The Office of the U.S. Trade Representative recently sent to Congress a draft Statement of Administration Action for the Trans-Pacific Partnership, a procedural step necessary before a draft implementing bill is sent to Congress.
According to the fast-track law, the trade rep must send a draft SAA to Congress at least 30 days before it submits a draft implementing bill, but that does not mean it will be submitted in that timeframe, that’s just merely the minimum before a bill can be sent. The trade rep sent notification August 12th.
The White House is unlikely send such a bill, though, amid the rhetoric of a presidential campaign in which both major party nominees have depicted free trade deals as massive job killers and both, including former TPP supporter Hillary Clinton, have come out against TPP. Most observers agree that this is a procedural move designed to preserve the ability to send a TPP bill for a vote after the election in congress’ lame-duck session.
Clinton Flips on TPP, Might Flip Back
While Clinton’s friend, Virginia Governor Terry McAuliffe (D.) has said Clinton will flip again on TPP and support it once the election is over, and most polls do show Clinton ahead of republican rival Donald Trump, Clinton assured primary voters that she is now against TPP, particularly those primary voters that supporter Bernie Sanders (D. Vt.) and not her in the primaries.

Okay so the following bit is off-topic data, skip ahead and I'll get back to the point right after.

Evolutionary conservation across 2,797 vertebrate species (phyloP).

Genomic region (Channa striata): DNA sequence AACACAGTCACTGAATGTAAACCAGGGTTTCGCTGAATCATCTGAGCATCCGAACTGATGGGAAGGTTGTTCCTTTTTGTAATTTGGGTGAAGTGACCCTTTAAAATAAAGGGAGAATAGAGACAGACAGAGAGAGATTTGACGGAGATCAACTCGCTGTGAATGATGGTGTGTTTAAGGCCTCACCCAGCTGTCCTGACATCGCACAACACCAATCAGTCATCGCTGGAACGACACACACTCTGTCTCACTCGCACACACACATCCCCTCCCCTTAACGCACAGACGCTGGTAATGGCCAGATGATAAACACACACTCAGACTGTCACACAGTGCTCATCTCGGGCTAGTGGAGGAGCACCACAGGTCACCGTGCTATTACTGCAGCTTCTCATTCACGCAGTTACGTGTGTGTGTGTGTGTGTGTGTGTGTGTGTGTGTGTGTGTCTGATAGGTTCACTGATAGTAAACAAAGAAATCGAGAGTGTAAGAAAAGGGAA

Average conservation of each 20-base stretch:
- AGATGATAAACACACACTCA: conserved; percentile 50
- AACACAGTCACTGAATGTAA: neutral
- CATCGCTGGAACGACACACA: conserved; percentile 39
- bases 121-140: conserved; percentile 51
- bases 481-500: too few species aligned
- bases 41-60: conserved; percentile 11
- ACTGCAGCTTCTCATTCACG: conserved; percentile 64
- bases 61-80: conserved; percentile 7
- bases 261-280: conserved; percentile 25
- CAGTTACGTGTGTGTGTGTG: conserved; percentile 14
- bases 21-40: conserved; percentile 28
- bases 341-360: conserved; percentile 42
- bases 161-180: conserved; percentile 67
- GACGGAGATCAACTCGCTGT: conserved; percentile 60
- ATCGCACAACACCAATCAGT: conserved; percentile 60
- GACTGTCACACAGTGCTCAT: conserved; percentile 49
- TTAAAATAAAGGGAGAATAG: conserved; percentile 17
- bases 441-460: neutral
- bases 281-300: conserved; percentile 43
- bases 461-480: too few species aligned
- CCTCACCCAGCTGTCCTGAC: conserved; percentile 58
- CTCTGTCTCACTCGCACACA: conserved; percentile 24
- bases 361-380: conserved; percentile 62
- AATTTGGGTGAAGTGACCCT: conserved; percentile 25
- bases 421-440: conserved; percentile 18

If the democrats were to win the Senate and Clinton the presidency it would be a very bitter pill for Sanders supporters to swallow to immediately be treated to a lame-duck vote on TPP so that it could be signed by Obama before Clinton wins. Such a scenario could also play out if Trump wins and republicans lose one or both houses of congress and Obama attempts to ram the legislation through with favors and patronage for the vanquished senators and congressmen, many of whom don’t like Trump, on both sides of the aisle.
Yet another scenario would allow the republicans to keep both houses of congress and those free-trade-loving republicans to vote and pass the bill before staunchly anti-TPPer Trump takes office, likely with a wave of like-minded republicans taking the spots of primary losers.
What Does This Have to do With TPP?
So, this procedural maneuver has very little to do with TPP and everything to do with its dwindling group of supporters keeping their options open. Clinton has moved away from supporting it because of the success of both Sanders and Trump at the polls and there’s little chance she’ll change that rhetoric before November. Trump would have to go back on more than a year of condemnation to support TPP in anyway but stranger things have happened.
TPP is a trade deal with 11 other nations but only a fifth of it actually deals with trade. Of TPP’s 30 chapters, six deal with traditional trade issues. If TPP is to eventually pass, a massive shift in public opinion on both sides of the aisle will be necessary and, no matter who wins the election, it’s hard to imagine any lame-duck vote on such a major piece of policy doing anything but angering and electorate that has shown both parties that it’s fed up with such tricks.
Editor’s note: an earlier version of this story said that Representative Tim Huelskamp (R. Kansas) supported TPP. He did not. He supported trade promotion authority (TPA). We regret the error.